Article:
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Older people can help themselves avoid falling over by taking
fewer medicines and by practising the Tai Chi martial art.
The advice, published in the Journal of American Geriatrics
Society, is included in new guidance for doctors. Around 14,000
people die every year in the UK as a result of falling.
One in three over-65s and one in two over-80s will have a
fall at least once a year. Falls are among the most common
cause of death for older people. According to Age UK, services
will be improved by implementing the journal's recommendations,
which include doing regular exercise to increase strength
and improve balance, such as practising Tai Chi.
The charity's Andrew Harrop said: 'Age UK welcomes these
new guidelines which will help position the issue of falls
amongst people in later life firmly in the spotlight. Every
year, 3.4 million people over 65 suffer a fall that can cause
serious injury, and even death.
'However, as these guidelines demonstrate, falls can be
prevented. With research showing that programmes for improving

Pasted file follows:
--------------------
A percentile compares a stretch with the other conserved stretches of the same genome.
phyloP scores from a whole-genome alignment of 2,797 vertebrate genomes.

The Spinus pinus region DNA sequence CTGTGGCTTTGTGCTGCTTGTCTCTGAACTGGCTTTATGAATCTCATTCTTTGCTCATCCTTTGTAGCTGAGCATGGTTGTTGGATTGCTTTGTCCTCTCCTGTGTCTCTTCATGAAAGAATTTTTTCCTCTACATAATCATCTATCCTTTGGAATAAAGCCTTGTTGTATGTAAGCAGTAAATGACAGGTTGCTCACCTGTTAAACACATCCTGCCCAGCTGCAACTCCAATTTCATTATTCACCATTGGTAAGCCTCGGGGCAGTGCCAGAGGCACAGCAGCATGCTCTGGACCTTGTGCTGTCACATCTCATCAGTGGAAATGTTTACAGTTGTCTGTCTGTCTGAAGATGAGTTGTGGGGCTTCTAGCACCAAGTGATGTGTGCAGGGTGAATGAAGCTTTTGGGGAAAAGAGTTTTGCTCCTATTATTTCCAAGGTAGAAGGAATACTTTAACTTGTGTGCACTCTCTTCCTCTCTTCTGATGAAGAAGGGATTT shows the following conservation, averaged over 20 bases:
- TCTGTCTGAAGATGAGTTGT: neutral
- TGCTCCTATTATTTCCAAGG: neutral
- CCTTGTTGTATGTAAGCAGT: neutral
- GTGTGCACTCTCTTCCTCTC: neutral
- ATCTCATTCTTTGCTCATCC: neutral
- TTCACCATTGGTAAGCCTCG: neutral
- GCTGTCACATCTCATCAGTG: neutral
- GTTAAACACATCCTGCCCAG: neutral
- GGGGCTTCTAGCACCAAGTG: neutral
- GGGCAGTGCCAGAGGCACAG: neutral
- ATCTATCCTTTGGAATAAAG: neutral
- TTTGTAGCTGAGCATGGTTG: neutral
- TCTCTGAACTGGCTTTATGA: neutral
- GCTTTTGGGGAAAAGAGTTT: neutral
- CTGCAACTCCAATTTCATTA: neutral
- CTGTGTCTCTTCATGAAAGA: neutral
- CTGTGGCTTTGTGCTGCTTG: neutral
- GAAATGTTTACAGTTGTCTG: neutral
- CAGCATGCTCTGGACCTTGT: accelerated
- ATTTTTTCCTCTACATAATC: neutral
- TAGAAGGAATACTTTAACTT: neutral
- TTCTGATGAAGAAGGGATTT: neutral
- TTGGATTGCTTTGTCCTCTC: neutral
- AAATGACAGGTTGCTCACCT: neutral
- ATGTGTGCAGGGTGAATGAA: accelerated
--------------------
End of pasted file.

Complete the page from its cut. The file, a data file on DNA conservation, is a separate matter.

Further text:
strength and balance can reduce the risk of falls by as much
as 55%, the recommendation that interventions for preventing
falls should include an exercise component is particularly
welcome. We urge that all exercise programmes are evidence-based.
'Currently there are large variations in the quality of
falls-prevention services provided across the UK, and it is
crucial that these guidelines are put into practice to ensure
that future falls are prevented.
'The Age UK campaign Stop Falling: Start saving lives and
money is calling on all those responsible to work together
to improve access to falls-prevention services to all people
in later life who are at risk of falling.
For more information, please visit www.ageuk.org.uk/fallscampaign'
For any advice on any issues which affect you please contact:
Age UK Advice: 0800 169 6565
These excerpts were taken from Age UK. Apologies for any
misquotes Mae Stewart